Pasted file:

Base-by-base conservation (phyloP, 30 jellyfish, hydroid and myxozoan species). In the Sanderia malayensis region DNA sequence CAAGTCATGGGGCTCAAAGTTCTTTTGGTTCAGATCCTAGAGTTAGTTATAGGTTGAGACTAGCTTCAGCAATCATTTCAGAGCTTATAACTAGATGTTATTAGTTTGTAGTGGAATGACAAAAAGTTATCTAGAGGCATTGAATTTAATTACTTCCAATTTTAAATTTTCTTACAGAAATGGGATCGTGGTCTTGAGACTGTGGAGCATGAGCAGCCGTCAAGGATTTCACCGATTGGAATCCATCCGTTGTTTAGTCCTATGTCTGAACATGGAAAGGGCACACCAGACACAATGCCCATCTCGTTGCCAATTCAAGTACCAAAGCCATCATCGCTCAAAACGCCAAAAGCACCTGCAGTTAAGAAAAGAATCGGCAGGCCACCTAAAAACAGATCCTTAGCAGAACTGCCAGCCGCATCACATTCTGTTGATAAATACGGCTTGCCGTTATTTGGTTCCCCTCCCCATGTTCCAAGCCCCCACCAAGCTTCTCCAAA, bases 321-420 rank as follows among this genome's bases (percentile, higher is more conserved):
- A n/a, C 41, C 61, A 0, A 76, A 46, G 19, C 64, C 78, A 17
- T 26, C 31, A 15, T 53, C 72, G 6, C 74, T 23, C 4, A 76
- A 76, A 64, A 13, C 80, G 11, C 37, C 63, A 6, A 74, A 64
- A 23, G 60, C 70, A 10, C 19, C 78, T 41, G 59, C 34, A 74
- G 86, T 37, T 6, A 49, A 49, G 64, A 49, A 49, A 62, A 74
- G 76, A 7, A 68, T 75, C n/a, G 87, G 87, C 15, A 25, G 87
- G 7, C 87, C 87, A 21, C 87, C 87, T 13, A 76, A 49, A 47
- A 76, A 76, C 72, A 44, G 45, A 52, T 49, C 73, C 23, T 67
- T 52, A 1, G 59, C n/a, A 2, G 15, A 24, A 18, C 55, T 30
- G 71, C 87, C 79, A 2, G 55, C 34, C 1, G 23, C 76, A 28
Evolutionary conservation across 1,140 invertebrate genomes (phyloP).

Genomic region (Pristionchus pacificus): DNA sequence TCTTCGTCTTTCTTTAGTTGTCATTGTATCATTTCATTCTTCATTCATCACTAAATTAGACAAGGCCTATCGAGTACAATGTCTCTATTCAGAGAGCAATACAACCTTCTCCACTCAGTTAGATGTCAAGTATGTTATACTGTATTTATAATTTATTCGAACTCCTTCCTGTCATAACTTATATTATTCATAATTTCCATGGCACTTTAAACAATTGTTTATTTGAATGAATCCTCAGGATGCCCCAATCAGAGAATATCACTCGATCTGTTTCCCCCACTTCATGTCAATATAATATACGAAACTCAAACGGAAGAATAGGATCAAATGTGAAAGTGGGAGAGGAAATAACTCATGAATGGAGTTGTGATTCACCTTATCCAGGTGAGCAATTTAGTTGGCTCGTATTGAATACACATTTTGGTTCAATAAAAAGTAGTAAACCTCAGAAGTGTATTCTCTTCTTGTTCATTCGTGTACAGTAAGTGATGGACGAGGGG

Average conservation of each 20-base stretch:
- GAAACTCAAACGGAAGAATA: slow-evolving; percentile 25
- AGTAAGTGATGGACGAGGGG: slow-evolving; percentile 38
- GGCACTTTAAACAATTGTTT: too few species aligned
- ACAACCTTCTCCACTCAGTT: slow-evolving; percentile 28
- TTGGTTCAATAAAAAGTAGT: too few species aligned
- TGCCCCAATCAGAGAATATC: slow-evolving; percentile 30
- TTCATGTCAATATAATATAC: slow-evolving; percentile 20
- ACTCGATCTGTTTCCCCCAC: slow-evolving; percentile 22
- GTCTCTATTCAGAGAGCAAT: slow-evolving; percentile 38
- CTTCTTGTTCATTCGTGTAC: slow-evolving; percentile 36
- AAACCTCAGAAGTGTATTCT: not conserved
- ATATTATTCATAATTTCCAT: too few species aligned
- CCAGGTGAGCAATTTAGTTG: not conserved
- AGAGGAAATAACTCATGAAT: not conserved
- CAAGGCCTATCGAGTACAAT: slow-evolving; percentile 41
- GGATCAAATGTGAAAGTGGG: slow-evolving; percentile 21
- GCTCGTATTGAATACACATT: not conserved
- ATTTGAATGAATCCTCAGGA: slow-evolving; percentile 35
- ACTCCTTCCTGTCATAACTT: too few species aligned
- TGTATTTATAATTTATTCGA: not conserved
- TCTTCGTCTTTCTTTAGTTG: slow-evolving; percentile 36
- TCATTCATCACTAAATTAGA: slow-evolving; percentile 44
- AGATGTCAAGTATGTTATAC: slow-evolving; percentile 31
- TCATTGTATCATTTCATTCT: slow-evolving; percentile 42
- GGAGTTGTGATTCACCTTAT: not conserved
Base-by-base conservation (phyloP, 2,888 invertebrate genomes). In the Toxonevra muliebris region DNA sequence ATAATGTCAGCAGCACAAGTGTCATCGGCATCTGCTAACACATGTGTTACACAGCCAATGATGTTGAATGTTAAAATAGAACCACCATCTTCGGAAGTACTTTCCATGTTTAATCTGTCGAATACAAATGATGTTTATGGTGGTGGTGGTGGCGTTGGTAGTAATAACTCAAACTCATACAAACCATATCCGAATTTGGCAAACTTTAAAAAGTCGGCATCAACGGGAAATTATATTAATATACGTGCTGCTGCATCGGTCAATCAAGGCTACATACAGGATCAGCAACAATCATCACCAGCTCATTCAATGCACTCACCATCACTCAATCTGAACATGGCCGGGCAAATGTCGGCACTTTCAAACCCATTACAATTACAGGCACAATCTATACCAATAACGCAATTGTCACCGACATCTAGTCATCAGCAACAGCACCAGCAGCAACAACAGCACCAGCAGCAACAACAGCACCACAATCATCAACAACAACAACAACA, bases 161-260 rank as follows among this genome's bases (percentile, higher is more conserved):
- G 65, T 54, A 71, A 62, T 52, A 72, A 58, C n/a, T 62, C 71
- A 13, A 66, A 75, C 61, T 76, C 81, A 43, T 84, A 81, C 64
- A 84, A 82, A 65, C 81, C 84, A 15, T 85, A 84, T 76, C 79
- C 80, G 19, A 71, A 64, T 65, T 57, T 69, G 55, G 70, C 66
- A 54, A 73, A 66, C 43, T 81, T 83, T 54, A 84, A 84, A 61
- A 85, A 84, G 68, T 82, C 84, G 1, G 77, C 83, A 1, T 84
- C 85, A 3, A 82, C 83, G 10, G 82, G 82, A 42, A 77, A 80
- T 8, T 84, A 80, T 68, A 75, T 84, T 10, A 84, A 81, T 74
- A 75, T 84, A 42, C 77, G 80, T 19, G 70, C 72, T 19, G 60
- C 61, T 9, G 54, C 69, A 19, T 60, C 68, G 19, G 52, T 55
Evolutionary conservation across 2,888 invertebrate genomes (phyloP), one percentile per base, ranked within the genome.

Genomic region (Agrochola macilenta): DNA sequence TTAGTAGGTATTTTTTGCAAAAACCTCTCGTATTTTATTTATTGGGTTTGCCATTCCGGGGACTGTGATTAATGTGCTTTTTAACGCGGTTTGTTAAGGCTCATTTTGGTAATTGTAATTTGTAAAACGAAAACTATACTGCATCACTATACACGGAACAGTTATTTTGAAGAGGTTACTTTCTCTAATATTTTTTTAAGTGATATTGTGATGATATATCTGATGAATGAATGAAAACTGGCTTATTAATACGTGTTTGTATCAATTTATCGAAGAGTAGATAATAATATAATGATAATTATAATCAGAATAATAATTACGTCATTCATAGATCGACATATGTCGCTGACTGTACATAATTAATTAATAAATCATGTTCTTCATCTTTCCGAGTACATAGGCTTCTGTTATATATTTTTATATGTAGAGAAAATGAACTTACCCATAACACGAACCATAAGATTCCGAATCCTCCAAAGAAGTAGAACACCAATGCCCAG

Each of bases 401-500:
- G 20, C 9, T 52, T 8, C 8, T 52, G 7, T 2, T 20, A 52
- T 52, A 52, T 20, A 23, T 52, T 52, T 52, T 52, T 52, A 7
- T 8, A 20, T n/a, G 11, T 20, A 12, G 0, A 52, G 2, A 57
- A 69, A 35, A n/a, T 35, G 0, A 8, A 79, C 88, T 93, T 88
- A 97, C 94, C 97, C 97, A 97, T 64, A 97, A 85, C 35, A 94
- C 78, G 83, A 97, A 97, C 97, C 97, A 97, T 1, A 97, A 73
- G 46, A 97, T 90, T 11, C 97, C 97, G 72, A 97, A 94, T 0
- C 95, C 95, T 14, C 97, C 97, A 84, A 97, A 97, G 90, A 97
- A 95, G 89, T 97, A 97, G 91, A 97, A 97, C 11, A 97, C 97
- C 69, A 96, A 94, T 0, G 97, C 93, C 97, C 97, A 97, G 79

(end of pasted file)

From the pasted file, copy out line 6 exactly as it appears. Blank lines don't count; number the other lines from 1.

- G 86, T 37, T 6, A 49, A 49, G 64, A 49, A 49, A 62, A 74